New FDA rules will greatly restrict tobacco advertising and sales

By Lyndsey Layton
Washington Post Staff Writer
Friday, March 19, 2010

The Food and Drug Administration announced rules Thursday that will severely restrict the way the tobacco industry can advertise and sell cigarettes and smokeless tobacco products, especially marketing efforts designed to appeal to children and teenagers.

The rules, which will take effect June 22, are part of broad new powers Congress granted to the FDA last year, when it passed landmark legislation to regulate the $89 billion tobacco industry. The law prevents the FDA from banning nicotine or tobacco, but it gives the agency vast authority to regulate the ingredients in tobacco products and the way they are distributed, sold and marketed.

"This is truly a historic announcement in our country's public health history," said Howard Koh, assistant secretary for health. "This is designed to prevent our children from becoming the next generation of Americans to die early from tobacco-related illnesses."

Under the new rules, the FDA will:

-- Ban tobacco companies from sponsoring sporting and entertainment events.

-- Outlaw free cigarette samples and giveaways of non-tobacco items with the purchase of tobacco.

-- Prohibit the sale of cigarettes in packs of fewer than 20, eliminating so-called "kiddie packs" that public health experts say make cigarettes more affordable.

-- Restrict tobacco products in vending machines and self-service displays to adult-only facilities, and require stores to place them behind the counter.

-- Forbid tobacco sales to children younger than 18 and require photo identification for over-the-counter sales.

-- Provide for federal enforcement against violators, ranging from warning letters to criminal penalties.

In addition, the agency is weighing whether to issue an additional rule for outdoor advertising, such as billboards.

In the first legal challenge to the new law, a federal judge in January knocked down two of the rules. R.J. Reynolds Tobacco and Lorillard, the country's second- and third-largest tobacco producers, argued that certain provisions violated their First Amendment rights to free speech. They filed a complaint in Kentucky, the state with the highest number of adult smokers.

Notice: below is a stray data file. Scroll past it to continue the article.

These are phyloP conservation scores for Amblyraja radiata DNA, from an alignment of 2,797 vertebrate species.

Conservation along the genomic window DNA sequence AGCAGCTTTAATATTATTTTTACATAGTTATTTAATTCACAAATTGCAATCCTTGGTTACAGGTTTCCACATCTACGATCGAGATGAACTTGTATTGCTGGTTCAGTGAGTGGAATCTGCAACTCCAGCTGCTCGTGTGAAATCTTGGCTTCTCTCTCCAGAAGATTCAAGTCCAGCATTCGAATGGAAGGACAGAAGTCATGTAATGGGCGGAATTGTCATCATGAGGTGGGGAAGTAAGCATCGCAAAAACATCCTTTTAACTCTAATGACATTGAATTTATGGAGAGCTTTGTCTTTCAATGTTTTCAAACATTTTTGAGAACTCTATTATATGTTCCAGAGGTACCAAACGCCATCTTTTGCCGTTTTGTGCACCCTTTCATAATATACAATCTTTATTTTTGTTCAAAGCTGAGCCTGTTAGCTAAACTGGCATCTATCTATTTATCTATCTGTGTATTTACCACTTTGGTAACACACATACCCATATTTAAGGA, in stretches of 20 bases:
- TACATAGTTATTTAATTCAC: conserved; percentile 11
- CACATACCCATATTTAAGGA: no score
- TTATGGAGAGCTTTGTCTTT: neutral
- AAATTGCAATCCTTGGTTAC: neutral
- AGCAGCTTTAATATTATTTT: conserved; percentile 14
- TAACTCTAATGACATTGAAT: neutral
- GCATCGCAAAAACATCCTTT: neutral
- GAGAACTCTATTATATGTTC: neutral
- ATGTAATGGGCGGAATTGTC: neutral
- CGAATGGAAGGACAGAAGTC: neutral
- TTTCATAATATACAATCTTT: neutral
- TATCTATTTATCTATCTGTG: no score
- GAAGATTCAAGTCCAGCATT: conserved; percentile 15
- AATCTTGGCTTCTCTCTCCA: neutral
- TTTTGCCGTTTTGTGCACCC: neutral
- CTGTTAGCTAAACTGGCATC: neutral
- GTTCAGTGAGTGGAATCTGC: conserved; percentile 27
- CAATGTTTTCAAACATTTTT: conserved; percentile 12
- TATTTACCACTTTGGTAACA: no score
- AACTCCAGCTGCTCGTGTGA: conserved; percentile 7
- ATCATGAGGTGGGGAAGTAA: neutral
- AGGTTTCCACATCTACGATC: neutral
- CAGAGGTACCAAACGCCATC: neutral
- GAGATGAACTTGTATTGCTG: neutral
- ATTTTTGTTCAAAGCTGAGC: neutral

Judge Joseph McKinley struck down a rule that would limit advertising to black text with no graphics except in adult magazines or in retail establishments open only to adults. The judge ruled that companies could use imagery and colors to communicate "what the product is and who makes it." That ruling would allow R.J. Reynolds, for instance, to continue using a drawing of a camel in its advertising for Camel cigarettes.

The FDA is appealing that part of the ruling. While the appeal is pending, the agency has not said whether it will enforce the rule regarding the use of color and imagery in advertising.

Tobacco advertising in this country dates to colonial times. As health concerns about tobacco grew in the 1960s, the federal government began to restrict marketing. In 1969, Congress banned running cigarette ads on television and the radio. Other restrictions followed, including the 1998 legal settlement between four major tobacco companies and 46 states, which prohibited tobacco companies from targeting children.

But anti-smoking groups and public health organizations argue that tobacco companies, which spend $35 million each day on marketing, have continued to direct advertising to teens and children in subtle ways. About 20 percent of high school students smoke, according to the Campaign for Tobacco-Free Kids. Children are a particularly important target population for anti-smoking efforts, because studies show that 90 percent of smokers began the habit when they were younger than 18. Health officials say that each day, 4,000 children younger than 18 try cigarettes for the first time and 1,000 of them become lifelong smokers.

About 450,000 people in the United States die from smoking-related illnesses each year, according to the Centers for Disease Control and Prevention. On average, smokers die 14 years earlier than nonsmokers.

The FDA tried to restrict tobacco advertising in 1996, but the tobacco industry successfully challenged those efforts in court and argued that the agency has overstepped its authority. That laid the groundwork for a 13-year effort by public health groups to win passage of a new tobacco-control law.

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